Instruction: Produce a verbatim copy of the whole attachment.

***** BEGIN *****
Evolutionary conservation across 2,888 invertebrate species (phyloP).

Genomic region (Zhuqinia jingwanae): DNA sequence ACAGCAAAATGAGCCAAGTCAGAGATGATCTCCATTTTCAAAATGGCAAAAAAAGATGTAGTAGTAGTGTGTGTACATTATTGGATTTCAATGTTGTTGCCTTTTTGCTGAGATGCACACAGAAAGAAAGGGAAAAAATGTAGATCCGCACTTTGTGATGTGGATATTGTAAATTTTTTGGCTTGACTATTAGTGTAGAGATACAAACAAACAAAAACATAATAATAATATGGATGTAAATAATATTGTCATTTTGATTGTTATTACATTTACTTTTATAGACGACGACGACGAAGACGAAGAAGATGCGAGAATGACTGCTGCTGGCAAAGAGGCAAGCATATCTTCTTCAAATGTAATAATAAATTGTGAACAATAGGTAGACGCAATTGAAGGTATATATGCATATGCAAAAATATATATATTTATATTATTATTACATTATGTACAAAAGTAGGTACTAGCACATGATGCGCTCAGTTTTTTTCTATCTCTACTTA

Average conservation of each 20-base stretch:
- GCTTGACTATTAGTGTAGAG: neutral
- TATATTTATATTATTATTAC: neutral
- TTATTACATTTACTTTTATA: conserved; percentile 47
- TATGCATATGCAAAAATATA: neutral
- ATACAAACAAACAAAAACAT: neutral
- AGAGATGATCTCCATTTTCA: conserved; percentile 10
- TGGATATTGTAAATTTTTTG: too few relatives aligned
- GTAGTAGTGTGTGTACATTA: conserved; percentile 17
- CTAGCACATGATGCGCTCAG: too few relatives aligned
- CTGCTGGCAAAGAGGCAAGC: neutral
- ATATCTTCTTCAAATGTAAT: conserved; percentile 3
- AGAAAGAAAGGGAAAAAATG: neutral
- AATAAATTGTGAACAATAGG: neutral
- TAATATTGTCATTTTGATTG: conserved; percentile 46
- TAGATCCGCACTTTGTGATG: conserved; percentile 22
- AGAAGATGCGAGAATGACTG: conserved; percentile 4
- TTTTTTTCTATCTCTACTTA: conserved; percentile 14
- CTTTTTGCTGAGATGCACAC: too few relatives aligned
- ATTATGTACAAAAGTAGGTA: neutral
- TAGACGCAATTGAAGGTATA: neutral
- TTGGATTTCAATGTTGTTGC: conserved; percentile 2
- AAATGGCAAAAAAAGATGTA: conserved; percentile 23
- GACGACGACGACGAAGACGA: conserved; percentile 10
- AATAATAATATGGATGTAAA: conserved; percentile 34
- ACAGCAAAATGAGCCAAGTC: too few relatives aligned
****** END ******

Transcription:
Evolutionary conservation across 2,888 invertebrate species (phyloP).

Genomic region (Zhuqinia jingwanae): DNA sequence ACAGCAAAATGAGCCAAGTCAGAGATGATCTCCATTTTCAAAATGGCAAAAAAAGATGTAGTAGTAGTGTGTGTACATTATTGGATTTCAATGTTGTTGCCTTTTTGCTGAGATGCACACAGAAAGAAAGGGAAAAAATGTAGATCCGCACTTTGTGATGTGGATATTGTAAATTTTTTGGCTTGACTATTAGTGTAGAGATACAAACAAACAAAAACATAATAATAATATGGATGTAAATAATATTGTCATTTTGATTGTTATTACATTTACTTTTATAGACGACGACGACGAAGACGAAGAAGATGCGAGAATGACTGCTGCTGGCAAAGAGGCAAGCATATCTTCTTCAAATGTAATAATAAATTGTGAACAATAGGTAGACGCAATTGAAGGTATATATGCATATGCAAAAATATATATATTTATATTATTATTACATTATGTACAAAAGTAGGTACTAGCACATGATGCGCTCAGTTTTTTTCTATCTCTACTTA

Average conservation of each 20-base stretch:
- GCTTGACTATTAGTGTAGAG: neutral
- TATATTTATATTATTATTAC: neutral
- TTATTACATTTACTTTTATA: conserved; percentile 47
- TATGCATATGCAAAAATATA: neutral
- ATACAAACAAACAAAAACAT: neutral
- AGAGATGATCTCCATTTTCA: conserved; percentile 10
- TGGATATTGTAAATTTTTTG: too few relatives aligned
- GTAGTAGTGTGTGTACATTA: conserved; percentile 17
- CTAGCACATGATGCGCTCAG: too few relatives aligned
- CTGCTGGCAAAGAGGCAAGC: neutral
- ATATCTTCTTCAAATGTAAT: conserved; percentile 3
- AGAAAGAAAGGGAAAAAATG: neutral
- AATAAATTGTGAACAATAGG: neutral
- TAATATTGTCATTTTGATTG: conserved; percentile 46
- TAGATCCGCACTTTGTGATG: conserved; percentile 22
- AGAAGATGCGAGAATGACTG: conserved; percentile 4
- TTTTTTTCTATCTCTACTTA: conserved; percentile 14
- CTTTTTGCTGAGATGCACAC: too few relatives aligned
- ATTATGTACAAAAGTAGGTA: neutral
- TAGACGCAATTGAAGGTATA: neutral
- TTGGATTTCAATGTTGTTGC: conserved; percentile 2
- AAATGGCAAAAAAAGATGTA: conserved; percentile 23
- GACGACGACGACGAAGACGA: conserved; percentile 10
- AATAATAATATGGATGTAAA: conserved; percentile 34
- ACAGCAAAATGAGCCAAGTC: too few relatives aligned